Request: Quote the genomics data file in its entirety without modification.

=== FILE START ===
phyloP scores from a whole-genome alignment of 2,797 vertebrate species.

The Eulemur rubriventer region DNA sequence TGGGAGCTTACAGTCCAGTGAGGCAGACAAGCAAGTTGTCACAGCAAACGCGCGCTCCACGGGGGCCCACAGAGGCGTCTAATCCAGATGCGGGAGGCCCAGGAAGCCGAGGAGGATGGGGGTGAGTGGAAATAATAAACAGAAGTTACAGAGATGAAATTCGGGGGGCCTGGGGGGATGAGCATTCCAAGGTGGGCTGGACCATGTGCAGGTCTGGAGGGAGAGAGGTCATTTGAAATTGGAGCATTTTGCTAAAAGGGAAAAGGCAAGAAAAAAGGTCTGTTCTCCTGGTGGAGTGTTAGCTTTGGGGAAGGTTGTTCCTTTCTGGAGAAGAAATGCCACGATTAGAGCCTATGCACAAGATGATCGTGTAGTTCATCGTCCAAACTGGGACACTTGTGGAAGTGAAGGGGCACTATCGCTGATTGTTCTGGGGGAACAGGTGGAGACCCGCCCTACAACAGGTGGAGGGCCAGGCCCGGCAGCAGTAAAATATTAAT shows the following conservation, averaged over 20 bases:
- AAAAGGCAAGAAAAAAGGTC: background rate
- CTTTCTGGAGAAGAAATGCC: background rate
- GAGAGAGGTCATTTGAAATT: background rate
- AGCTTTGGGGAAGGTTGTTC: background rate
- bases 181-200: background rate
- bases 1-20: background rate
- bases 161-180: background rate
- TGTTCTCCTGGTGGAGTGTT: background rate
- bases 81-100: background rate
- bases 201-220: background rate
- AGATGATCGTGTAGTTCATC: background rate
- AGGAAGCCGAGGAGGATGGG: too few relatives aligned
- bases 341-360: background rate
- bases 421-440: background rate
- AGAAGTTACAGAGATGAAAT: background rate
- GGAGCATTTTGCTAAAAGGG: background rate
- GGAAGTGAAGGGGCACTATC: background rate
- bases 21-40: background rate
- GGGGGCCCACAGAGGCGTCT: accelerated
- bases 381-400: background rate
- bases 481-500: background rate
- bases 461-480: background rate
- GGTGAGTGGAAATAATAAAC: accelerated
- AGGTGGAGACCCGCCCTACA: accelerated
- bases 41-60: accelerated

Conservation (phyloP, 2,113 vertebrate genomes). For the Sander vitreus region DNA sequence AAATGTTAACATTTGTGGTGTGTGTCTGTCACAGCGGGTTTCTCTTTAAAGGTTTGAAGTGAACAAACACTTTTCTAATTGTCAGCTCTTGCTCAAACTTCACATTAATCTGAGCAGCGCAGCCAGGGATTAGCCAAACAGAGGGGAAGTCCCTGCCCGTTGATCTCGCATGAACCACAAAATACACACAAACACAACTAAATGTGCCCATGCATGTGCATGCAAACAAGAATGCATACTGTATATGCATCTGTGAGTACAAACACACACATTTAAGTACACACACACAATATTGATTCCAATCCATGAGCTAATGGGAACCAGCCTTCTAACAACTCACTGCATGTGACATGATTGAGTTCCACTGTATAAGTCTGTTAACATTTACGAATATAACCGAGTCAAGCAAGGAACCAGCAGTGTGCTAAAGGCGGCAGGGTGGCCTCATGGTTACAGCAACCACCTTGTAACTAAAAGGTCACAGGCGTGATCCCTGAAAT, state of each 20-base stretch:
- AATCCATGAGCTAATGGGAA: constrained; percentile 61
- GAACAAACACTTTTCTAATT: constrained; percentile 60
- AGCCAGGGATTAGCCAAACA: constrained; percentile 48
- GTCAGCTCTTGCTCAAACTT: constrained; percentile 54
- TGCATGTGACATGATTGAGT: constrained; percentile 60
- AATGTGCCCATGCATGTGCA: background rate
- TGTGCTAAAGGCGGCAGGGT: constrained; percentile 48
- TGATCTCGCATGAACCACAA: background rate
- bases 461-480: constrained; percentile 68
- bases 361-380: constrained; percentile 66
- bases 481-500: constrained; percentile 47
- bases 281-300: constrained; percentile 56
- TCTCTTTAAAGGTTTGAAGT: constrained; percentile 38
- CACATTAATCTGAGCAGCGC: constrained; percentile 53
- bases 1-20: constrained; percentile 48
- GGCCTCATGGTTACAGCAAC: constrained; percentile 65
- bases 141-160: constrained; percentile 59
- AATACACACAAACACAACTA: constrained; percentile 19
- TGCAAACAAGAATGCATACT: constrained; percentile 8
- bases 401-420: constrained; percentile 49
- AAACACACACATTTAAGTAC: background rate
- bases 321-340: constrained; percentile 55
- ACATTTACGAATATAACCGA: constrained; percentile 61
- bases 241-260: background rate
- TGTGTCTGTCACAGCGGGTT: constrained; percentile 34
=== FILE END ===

phyloP scores from a whole-genome alignment of 2,797 vertebrate species.

The Eulemur rubriventer region DNA sequence TGGGAGCTTACAGTCCAGTGAGGCAGACAAGCAAGTTGTCACAGCAAACGCGCGCTCCACGGGGGCCCACAGAGGCGTCTAATCCAGATGCGGGAGGCCCAGGAAGCCGAGGAGGATGGGGGTGAGTGGAAATAATAAACAGAAGTTACAGAGATGAAATTCGGGGGGCCTGGGGGGATGAGCATTCCAAGGTGGGCTGGACCATGTGCAGGTCTGGAGGGAGAGAGGTCATTTGAAATTGGAGCATTTTGCTAAAAGGGAAAAGGCAAGAAAAAAGGTCTGTTCTCCTGGTGGAGTGTTAGCTTTGGGGAAGGTTGTTCCTTTCTGGAGAAGAAATGCCACGATTAGAGCCTATGCACAAGATGATCGTGTAGTTCATCGTCCAAACTGGGACACTTGTGGAAGTGAAGGGGCACTATCGCTGATTGTTCTGGGGGAACAGGTGGAGACCCGCCCTACAACAGGTGGAGGGCCAGGCCCGGCAGCAGTAAAATATTAAT shows the following conservation, averaged over 20 bases:
- AAAAGGCAAGAAAAAAGGTC: background rate
- CTTTCTGGAGAAGAAATGCC: background rate
- GAGAGAGGTCATTTGAAATT: background rate
- AGCTTTGGGGAAGGTTGTTC: background rate
- bases 181-200: background rate
- bases 1-20: background rate
- bases 161-180: background rate
- TGTTCTCCTGGTGGAGTGTT: background rate
- bases 81-100: background rate
- bases 201-220: background rate
- AGATGATCGTGTAGTTCATC: background rate
- AGGAAGCCGAGGAGGATGGG: too few relatives aligned
- bases 341-360: background rate
- bases 421-440: background rate
- AGAAGTTACAGAGATGAAAT: background rate
- GGAGCATTTTGCTAAAAGGG: background rate
- GGAAGTGAAGGGGCACTATC: background rate
- bases 21-40: background rate
- GGGGGCCCACAGAGGCGTCT: accelerated
- bases 381-400: background rate
- bases 481-500: background rate
- bases 461-480: background rate
- GGTGAGTGGAAATAATAAAC: accelerated
- AGGTGGAGACCCGCCCTACA: accelerated
- bases 41-60: accelerated

Conservation (phyloP, 2,113 vertebrate genomes). For the Sander vitreus region DNA sequence AAATGTTAACATTTGTGGTGTGTGTCTGTCACAGCGGGTTTCTCTTTAAAGGTTTGAAGTGAACAAACACTTTTCTAATTGTCAGCTCTTGCTCAAACTTCACATTAATCTGAGCAGCGCAGCCAGGGATTAGCCAAACAGAGGGGAAGTCCCTGCCCGTTGATCTCGCATGAACCACAAAATACACACAAACACAACTAAATGTGCCCATGCATGTGCATGCAAACAAGAATGCATACTGTATATGCATCTGTGAGTACAAACACACACATTTAAGTACACACACACAATATTGATTCCAATCCATGAGCTAATGGGAACCAGCCTTCTAACAACTCACTGCATGTGACATGATTGAGTTCCACTGTATAAGTCTGTTAACATTTACGAATATAACCGAGTCAAGCAAGGAACCAGCAGTGTGCTAAAGGCGGCAGGGTGGCCTCATGGTTACAGCAACCACCTTGTAACTAAAAGGTCACAGGCGTGATCCCTGAAAT, state of each 20-base stretch:
- AATCCATGAGCTAATGGGAA: constrained; percentile 61
- GAACAAACACTTTTCTAATT: constrained; percentile 60
- AGCCAGGGATTAGCCAAACA: constrained; percentile 48
- GTCAGCTCTTGCTCAAACTT: constrained; percentile 54
- TGCATGTGACATGATTGAGT: constrained; percentile 60
- AATGTGCCCATGCATGTGCA: background rate
- TGTGCTAAAGGCGGCAGGGT: constrained; percentile 48
- TGATCTCGCATGAACCACAA: background rate
- bases 461-480: constrained; percentile 68
- bases 361-380: constrained; percentile 66
- bases 481-500: constrained; percentile 47
- bases 281-300: constrained; percentile 56
- TCTCTTTAAAGGTTTGAAGT: constrained; percentile 38
- CACATTAATCTGAGCAGCGC: constrained; percentile 53
- bases 1-20: constrained; percentile 48
- GGCCTCATGGTTACAGCAAC: constrained; percentile 65
- bases 141-160: constrained; percentile 59
- AATACACACAAACACAACTA: constrained; percentile 19
- TGCAAACAAGAATGCATACT: constrained; percentile 8
- bases 401-420: constrained; percentile 49
- AAACACACACATTTAAGTAC: background rate
- bases 321-340: constrained; percentile 55
- ACATTTACGAATATAACCGA: constrained; percentile 61
- bases 241-260: background rate
- TGTGTCTGTCACAGCGGGTT: constrained; percentile 34